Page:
It’s time to throw off the woollens and embrace vintage printed pleats instead. I don’t demand they be florals by any means, although this pinky-mauve 1940s skirt is printed with a black floral pattern. The off-pink and black are a less sweet alternative to traditional pink pastels, especially when worn with a sassy black backless halter and high suede peeptoes.

I actually have an array of 70s printed dresses that I am looking forward to wearing in this inbetween weather – most of them are polyester so they won’t do for really warm weather. Many of the prints are geometric rather than floral, but there is something so cheerful about graphic prints they suit this uplifting time of year.

Of course, Melbourne is traditionally quite rainy in the springtime too, so one must carry a brolly under the arm and be prepared for four seasons in one day – that’s why we love this town.

Photo: March 2014


Twin Leopards

Just when you thought I couldn’t possibly have anything more to say on animal prints (as did I!), I came across this little trifle in my collection of unpublished stories: a leopard print hat made from sinnamay. I’m not quite sure what to call this shape, except perhaps a modified trilby, with the narrow brim folded up on one side and down on the other.

I bought this in a thrift store for around $4, and what delighted me was that it is like the fraternal twin of a hat I bought many years ago (at a much higher retail cost, I may add), only in a more refined shape. In the shop I also thought the print was exactly the same, but when I pulled the other out I saw they were quite different. They still do look like they came from the same milliner, don’t they? The trilby is by Italian label Caterina Lucchi.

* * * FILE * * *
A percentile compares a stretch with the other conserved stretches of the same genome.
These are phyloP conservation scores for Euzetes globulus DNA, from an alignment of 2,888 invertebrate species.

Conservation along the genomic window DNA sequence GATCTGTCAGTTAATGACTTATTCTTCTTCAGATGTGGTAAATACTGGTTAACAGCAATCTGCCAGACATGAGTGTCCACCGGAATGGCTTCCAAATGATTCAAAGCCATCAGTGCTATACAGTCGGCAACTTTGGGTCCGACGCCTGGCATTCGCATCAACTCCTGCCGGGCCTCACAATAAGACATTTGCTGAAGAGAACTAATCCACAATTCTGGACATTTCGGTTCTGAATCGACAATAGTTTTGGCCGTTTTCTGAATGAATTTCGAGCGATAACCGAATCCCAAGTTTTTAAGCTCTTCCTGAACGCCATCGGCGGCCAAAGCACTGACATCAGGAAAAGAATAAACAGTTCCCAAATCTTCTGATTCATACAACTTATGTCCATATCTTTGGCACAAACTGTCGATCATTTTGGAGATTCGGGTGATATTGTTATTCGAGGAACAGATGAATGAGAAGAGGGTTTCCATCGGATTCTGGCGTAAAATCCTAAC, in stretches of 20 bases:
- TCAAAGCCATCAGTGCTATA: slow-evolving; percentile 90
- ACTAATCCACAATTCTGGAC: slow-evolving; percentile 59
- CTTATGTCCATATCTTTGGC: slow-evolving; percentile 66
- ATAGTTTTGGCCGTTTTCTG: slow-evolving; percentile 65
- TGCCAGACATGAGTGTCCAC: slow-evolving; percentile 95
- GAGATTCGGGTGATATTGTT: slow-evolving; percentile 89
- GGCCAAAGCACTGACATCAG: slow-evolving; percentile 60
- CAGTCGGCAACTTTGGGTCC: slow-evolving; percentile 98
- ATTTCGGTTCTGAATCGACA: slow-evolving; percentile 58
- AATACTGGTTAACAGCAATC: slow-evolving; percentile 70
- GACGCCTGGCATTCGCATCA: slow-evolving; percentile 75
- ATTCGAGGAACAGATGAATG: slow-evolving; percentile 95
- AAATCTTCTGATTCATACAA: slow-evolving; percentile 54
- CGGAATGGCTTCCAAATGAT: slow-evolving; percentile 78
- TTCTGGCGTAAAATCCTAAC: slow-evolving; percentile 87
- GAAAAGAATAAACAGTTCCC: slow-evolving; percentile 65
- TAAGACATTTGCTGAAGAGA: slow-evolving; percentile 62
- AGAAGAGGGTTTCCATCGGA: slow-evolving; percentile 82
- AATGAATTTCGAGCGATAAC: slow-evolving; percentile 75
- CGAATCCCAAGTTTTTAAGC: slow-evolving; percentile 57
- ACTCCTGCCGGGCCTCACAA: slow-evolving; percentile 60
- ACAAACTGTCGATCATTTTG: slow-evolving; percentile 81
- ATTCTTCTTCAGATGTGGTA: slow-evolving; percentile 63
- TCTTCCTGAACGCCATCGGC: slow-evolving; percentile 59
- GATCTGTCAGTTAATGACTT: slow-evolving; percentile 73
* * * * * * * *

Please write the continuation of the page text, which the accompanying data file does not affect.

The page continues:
I’ve pulled a picture out of the archives of the other hat, which is in fact by Jendi, an Australian brand. This one is quite definitely a fedora as it has a broader brim (you can see other angles here). Now that I have both to compare, I’m not sure which I prefer after all – I’ll keep both!

Photos: March 2017, January 2010


The Scary Shoes

A few weeks ago I bought a pair of Dalmatian print pony-hair loafers in a thrift store for a song. I don’t recall how much, but they were under $10.  They are actually a size smaller than my usual (but only a little tight), so I have been wearing them at home with a pair of thick socks to stretch them out a little.

That is, until, the day my cat noticed them and was terrified, especially when she saw their ghostly reflections in a glass door. She was persistently jumping up onto the kitchen bench in fear, and trying to cower under the wooden dish rack! She had me completely mystified until I realised what was going on, and as soon as I took the shoes off, she calmed down. She is quite disinterested in them as long as they’re not on my feet.

Photo: July 2017